A-E and his favorite Canadaphobe enjoyed lunch with college classmates recently which reminded that Pat laughs at everything Canadian except the disgusting and unhealthy concoction "poutine," an artery-busting Quebecois concoction made of fat, French fries and topped with a greasy gravy. That reminded the author of this nonsense from Paul Pirie, a Canadian freelance writer: “Let’s look at those English-speaking countries that rejected the American Revolution and retained the monarchy, particularly Canada, which experienced an influx of American refugees after the British defeat. (Editor’s note: For the record, several of those were A-E’s ancestors) The new republic started advancing life and liberty by keeping a substantial part of its population enslaved. This, at least, proves the frequent British put-down that Americans don’t have a sense of irony. By contrast, British-controlled Canada abolished slavery almost 20 years before the War of 1812, sometimes called America’s ‘Second Revolution.’ A good number of free blacks fought with the British against the United States in that conflict, even participating in the burning of Washington, DC. And if, as some scholars argue, the Civil War was the unfinished business of the American Revolution, then Americans, like the Russians, paid a very high human cost for their revolutions.”

Black beaters live on and on

A-E watched a rusty old F-150 help start a red two-ton truck the old fashioned way: the beater toed the truck and within maybe six feet the big engine on the big red truck was humming. The beater pilot removed the chain and both vehicles speeded north on Route 36. Somebody once must have said something about the big F-150 V-8 engine, maybe “Those are really big cylinders.”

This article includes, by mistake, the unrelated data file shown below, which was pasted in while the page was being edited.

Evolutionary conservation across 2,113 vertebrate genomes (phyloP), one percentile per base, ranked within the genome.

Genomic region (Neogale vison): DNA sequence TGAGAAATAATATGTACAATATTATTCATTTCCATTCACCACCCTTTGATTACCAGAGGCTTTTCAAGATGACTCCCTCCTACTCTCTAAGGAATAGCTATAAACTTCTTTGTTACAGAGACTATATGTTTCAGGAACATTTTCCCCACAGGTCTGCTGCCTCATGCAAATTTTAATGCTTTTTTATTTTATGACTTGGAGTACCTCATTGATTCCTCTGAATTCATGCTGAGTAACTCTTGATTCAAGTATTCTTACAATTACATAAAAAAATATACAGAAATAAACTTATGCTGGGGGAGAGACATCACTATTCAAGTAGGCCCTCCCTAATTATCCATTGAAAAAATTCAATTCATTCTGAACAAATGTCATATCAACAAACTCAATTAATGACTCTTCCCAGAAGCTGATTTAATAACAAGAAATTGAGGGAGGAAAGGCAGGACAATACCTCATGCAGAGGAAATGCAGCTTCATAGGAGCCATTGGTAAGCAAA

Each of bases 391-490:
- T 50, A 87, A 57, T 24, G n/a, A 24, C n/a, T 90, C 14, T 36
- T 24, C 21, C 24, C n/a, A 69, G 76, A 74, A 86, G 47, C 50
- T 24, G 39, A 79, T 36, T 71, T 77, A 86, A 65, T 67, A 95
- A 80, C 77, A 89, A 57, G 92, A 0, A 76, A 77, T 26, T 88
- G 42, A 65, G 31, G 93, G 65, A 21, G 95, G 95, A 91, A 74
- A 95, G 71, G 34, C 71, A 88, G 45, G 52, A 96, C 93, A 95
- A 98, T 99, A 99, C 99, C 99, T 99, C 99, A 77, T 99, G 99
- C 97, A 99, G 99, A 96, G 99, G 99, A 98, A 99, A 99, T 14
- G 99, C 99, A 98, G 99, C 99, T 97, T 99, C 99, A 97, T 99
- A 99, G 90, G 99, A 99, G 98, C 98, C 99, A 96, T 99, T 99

More negative comments about the Midwest

A-E was chatting at a gathering with someone who knew about Russell, Kan. Frau on a cross-country trip once suggested we look at the town that’s famous for Sen. Bob Dole, a man whom we admire. They drove into Russell and instantly understood why Sen. Dole spent decades and retirement in Washington, D.C. And apparently was willing to go to Italy and lose use of an arm. Somehow the term “Dullest town in America” comes to mind.

Greatest sounding places in the world

Frau and your favorite scribbler like the sounds of such polysyllabic place names Escondido, Antigonish, Cochabamba, Conshohocken, Tonawanda, Oijeongbu, Cheektowaga, Olongapo and Greater Jasper.

A-E, bon afide rainmaker

The author of this Weakly Nonsense recently brought you rolling rainstorms, including a tornado. Here’s how that meteorological monster occurred: Frau decided her wilting wisteria needed a solid soak, a steady saturation, an immense immersion, so A-E bought a brass fitting to repair the watering hose connection. With the drive to the hardware emporium, a lunch break and lack of hand-eye coordination, your hero completed the 10-minute repair in two hours. Post-repair, rains fell as a tropical torrent remarkably similar to a monsoon. Another soaker fell overnight. In the a.m., A-E found the rain gauge filled to 2.5 inches, he swears on a stack of NOAA climate change reports.

I do hereby bequeath to xenophobe Pat…

A-E’s will leave a dozen years of The Loyalist Gazette, the excellent magazine of the United Empire Loyalist Association of Canada, to xenophobe Correspondent-Classmate Pat with the hopes that he’ll enjoy reviewing articles about A-E’s ancestors and the Canadian side of he American Revolution and the War of 1812. Sorry about the spellings of rumour, humour, storey, tumour, colour, centre, etal: God save the Queen, Pat.

Note Pat’s the same xenophobe mentioned in the first snippet of this space.

Even more of the Hugh Troy legend

Hugh Troy, the patron practical joker of A-E’s college Alma Mater, painted the giant globe in the lobby of the old Daily News Building in New York City. All the cities on it are national capitals, except one: Ithaca, the home of Hugh’s, Pat’s and A-E’s alma mater.

Al Bruce of Canisteo writes a weekly column for The Evening Tribune.